Saturday Nov 21, 2020

Deuteronomy 2:1-23

     The main point of this pericope details Israel’s departure from Kadesh-barnea and the journey through the Transjordan which they conquered and partly settled. After the rebellion and defeat of the Israelites (Deut 1:1-46), the nation “circled Mount Seir for many days” (Deu 2:1b). This included the thirty-eight years of wilderness wandering which was God’s judgment upon the exodus generation of Israelites who rebelled against the Lord. God then ordered His people to “turn north” and begin to head toward the land of Canaan (Deut 2:3). This would have required them to pass through the territory of Edom to the east of Kadesh-barnea, and then north through the region of the Moabites and Ammonites. However, God did not permit the Israelites to harass the Edomites, Moabites, nor Ammonites, who were all descendants of Abraham and Lot, and therefore related to Israel physically and by covenant. Edom would be afraid of Israel (Deut 2:4), and God told His people not to consider their land for conquest, saying, “I will not give you any of their land, even as little as a footstep because I have given Mount Seir to Esau as a possession” (Deut 2:5). Israel was to treat them kindly, paying for any food or water they consumed in their territory (Deut 2:6). God had taken care of His people, Israel, saying, “For the LORD your God has blessed you in all that you have done; He has known your wanderings through this great wilderness. These forty years the LORD your God has been with you; you have not lacked a thing” (Deut 2:7). This was a continued sign of God’s logistical grace to meet their needs (cf. Deut 29:5). Three times God had declared “I have given” land to people other than Israel (Deut 2:5, 9, 19), and this demonstrates His sovereign control over the earth and His delegation of property to whoever He wishes (cf. Deut 32:8; 1 Ch 29:11-12; 2 Ch 20:5-7; Psa 24:1; 89:11; Dan 4:35; Acts 17:26). Israel passed through the land of Edom by circling around it “by the way of the wilderness of Moab” (Deut 2:8). Israel passed through Moab (Deut 2:9), a land once dominated by fierce people who were defeated by the Edomites (Deut 2:10-12). Moving further north, God told the Israelites to “arise and cross over the brook Zered yourselves” (Deut 2:13), which moved them into Ammonite territory. Moses then records the death of the first generation of Israelites since the exodus, and this marks a turning point in their history and advancement into the land of Canaan. This occurred after they had received their judgment of wandering for thirty-eight years, “until all the generation of the men of war perished from within the camp, as the LORD had sworn to them” (Deut 2:14). Those who died off were under God’s judgment, for “the hand of the LORD was against them, to destroy them from within the camp until they all perished” (Deut 2:15). After these people died (Deut 2:16), God instructed Moses to lead the people into the region of Ammon (Deut 2:17-18). Just like with the Edomites and Moabites, God instructed His people, saying, “When you come opposite the sons of Ammon, do not harass them nor provoke them, for I will not give you any of the land of the sons of Ammon as a possession, because I have given it to the sons of Lot as a possession” (Deut 2:19). The Moabites and Ammonites were not necessarily wonderful people; yet, God blessed them because of their relationship with Lot. We then learn about another people who formerly lived in that land and were called Rephaim, but the Ammonites called them Zamzummim (Deut 2:20), who were tall like the Anakim (Deut 2:21a). But great people are no match for the Lord, as we are told, “but the LORD destroyed them before them. And they dispossessed them and settled in their place, just as He did for the sons of Esau, who live in Seir, when He destroyed the Horites from before them; they dispossessed them and settled in their place even to this day” (Deut 2:21b-22). Lastly, we learn about another people called the Avvim, who were displaced by the Caphtorim, who were likely Philistines who migrated from Crete (Deut 2:23a), who “destroyed them and lived in their place” (Deut 2:23b). In all this, we see God’s sovereign hand of control to move people geographically and elevate some and destroy others, for the Lord owns and controls all land, and He determines who shall possess it as well as the means by which it is possessed.[1]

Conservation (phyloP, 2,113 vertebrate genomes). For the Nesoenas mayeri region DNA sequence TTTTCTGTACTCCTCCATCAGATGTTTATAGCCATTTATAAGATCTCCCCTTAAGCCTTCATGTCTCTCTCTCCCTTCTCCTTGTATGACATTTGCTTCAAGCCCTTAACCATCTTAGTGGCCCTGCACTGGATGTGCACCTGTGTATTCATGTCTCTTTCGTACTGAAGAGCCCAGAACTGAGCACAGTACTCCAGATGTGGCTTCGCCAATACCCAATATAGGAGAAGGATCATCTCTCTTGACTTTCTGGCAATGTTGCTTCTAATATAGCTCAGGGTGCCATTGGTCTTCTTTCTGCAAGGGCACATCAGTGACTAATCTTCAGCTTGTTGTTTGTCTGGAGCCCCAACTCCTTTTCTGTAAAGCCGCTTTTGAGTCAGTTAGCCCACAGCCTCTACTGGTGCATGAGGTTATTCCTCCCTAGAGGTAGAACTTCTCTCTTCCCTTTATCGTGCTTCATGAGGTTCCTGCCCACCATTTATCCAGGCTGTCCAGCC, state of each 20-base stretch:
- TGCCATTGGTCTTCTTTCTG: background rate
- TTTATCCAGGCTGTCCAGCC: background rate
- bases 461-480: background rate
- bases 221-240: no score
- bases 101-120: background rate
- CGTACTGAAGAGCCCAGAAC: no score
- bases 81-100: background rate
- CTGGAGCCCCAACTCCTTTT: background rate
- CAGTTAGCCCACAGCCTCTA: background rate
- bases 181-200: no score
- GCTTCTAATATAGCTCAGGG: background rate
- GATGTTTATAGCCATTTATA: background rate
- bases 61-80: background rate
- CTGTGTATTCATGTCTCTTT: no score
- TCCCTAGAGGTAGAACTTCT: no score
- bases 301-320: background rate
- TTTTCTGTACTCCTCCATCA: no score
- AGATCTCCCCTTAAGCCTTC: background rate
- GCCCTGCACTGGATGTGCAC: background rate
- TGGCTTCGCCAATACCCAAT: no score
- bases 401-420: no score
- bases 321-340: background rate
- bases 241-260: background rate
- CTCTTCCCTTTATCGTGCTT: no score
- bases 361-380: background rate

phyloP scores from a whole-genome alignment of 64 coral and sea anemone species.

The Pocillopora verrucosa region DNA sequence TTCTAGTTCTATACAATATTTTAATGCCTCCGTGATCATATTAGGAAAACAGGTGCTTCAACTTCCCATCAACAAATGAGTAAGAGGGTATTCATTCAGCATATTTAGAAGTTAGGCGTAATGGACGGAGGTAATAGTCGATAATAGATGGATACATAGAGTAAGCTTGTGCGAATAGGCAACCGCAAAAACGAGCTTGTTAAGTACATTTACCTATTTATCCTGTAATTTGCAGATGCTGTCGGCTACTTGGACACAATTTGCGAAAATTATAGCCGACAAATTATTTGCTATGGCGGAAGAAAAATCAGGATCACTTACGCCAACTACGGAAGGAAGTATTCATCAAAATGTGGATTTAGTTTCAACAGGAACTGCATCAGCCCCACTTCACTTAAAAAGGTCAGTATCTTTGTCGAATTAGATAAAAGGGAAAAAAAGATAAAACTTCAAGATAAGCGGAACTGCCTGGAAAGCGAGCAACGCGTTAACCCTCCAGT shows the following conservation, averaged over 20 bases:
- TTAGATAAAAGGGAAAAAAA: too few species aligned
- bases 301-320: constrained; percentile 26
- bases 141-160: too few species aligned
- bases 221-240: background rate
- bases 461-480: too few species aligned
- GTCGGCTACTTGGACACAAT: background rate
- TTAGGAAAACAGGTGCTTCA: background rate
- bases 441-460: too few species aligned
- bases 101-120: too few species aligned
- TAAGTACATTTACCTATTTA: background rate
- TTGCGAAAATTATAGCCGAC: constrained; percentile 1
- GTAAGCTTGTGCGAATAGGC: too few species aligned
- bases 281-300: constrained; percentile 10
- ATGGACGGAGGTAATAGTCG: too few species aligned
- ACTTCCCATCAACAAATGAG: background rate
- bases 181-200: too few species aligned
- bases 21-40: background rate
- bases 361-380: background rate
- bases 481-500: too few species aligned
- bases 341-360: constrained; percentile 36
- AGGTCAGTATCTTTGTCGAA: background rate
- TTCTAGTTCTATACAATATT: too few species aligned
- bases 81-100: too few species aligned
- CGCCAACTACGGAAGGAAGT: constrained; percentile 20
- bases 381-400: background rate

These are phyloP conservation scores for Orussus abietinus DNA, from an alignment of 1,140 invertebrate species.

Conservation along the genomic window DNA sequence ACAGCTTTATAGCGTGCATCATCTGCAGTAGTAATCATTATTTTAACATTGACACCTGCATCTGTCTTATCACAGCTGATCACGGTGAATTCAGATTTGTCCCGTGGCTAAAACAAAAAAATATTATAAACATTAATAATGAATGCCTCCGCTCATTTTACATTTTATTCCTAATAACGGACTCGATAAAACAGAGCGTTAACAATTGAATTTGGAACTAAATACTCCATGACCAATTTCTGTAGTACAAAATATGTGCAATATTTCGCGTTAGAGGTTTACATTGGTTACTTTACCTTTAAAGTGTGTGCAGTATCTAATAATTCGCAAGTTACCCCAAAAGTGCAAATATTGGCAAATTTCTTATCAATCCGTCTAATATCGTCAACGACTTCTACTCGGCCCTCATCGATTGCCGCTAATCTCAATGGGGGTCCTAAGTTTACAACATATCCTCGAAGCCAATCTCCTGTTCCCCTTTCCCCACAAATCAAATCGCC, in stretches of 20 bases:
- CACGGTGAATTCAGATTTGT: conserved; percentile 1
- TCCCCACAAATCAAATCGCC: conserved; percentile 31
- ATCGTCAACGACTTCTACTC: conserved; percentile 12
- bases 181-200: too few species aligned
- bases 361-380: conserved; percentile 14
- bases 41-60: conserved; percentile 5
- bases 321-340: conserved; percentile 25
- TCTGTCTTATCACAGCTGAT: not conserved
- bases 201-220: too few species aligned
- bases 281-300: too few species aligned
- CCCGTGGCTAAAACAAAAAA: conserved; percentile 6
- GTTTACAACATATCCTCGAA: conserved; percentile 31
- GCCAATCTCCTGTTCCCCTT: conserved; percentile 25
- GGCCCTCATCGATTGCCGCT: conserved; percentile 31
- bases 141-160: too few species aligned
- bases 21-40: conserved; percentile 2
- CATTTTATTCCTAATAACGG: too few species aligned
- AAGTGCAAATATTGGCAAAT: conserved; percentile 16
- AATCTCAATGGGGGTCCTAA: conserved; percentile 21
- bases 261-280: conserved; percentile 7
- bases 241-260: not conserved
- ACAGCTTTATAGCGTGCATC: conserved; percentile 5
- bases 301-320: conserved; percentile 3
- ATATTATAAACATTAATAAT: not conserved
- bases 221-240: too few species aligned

[1] Divinely approved acquisition of land may come as a gift, a purchase, or through military victory. When God’s people became corrupt, He expelled them by means of military defeat from their enemies. This happened when the ten northern tribes of Israel fell to the Assyrians in 722 BC and when the two southern tribes of Judah fell to the Babylonians in 586 BC.

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